> printf("address in pointer is %p",(void*)p);
    >
    > Now, using %p how many bytes would printf try to access?


    as many as are in a void* address

    > and has the cast to void* got to do anything with it?


    I don't understand. Variadic functions don't perform conversions on
    pointers, %p requires a void*, therefore an explicit conversion (cast)
    must be used.


    --
    Nick Keighley
    Nick Keighley, Dec 15, 2006
    #7
  8. Zealot Zuo Guest

    Nick Keighley wrote:
    > Zealot Zuo wrote:
    >
    > > [...] C doesn't support polymorphism.

    >
    > int i, j, k;
    > double f, g, h;
    >
    > i = j + k;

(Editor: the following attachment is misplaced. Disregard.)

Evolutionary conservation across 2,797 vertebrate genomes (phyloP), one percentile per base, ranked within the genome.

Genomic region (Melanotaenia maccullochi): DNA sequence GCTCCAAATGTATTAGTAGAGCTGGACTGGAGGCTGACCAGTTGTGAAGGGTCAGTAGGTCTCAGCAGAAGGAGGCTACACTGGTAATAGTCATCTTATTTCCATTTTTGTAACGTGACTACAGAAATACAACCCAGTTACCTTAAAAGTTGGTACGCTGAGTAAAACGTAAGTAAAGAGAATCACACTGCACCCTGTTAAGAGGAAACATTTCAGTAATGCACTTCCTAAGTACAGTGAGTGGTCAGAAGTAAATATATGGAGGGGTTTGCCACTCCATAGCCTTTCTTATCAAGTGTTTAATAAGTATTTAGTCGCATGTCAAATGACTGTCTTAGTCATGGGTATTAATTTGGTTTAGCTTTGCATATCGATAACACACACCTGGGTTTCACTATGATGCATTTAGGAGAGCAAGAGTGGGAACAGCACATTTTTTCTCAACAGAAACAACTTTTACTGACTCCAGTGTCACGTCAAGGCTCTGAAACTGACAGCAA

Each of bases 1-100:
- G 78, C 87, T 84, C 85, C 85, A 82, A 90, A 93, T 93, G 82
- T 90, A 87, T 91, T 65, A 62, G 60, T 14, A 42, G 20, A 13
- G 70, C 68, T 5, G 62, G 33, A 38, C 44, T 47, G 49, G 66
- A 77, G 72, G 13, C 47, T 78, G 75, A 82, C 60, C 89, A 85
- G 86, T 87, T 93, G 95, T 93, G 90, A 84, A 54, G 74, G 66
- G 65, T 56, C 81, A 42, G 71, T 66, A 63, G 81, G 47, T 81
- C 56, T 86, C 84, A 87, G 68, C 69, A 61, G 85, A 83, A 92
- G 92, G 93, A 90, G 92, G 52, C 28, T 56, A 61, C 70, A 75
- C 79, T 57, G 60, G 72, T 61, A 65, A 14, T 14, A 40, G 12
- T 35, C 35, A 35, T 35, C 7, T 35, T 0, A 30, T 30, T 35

> f = g + h;
    >
    > --
    > Nick Keighley


    ....well, well, well, well, at least not for built-in type operators...

    Sincerely,
    Z.Z.
    Zealot Zuo, Dec 15, 2006
    #8
  9. Chris Dollin Guest

    wrote:

    >> Perhaps you should show us an example of what you're asking about.

    >
    > Well, i was talking about an example of printing pointers where a cast
    > to void* is done explicitly,
    >
    > char *p;
    > printf("address in pointer is %p",(void*)p);


    [Note: as written this has undefined behaviour, since `p` hasn't been
    given any value.]

    > Now, using %p how many bytes would printf try to access? and has the
    > cast to void* got to do anything with it?


    %p would try to access a void* value, because that's what it's defined
    to accept, so it would access as many bytes as a void* has.

    The cast to void* is required because that's what %p wants, and %p
    wants it because void* is the generic object pointer type.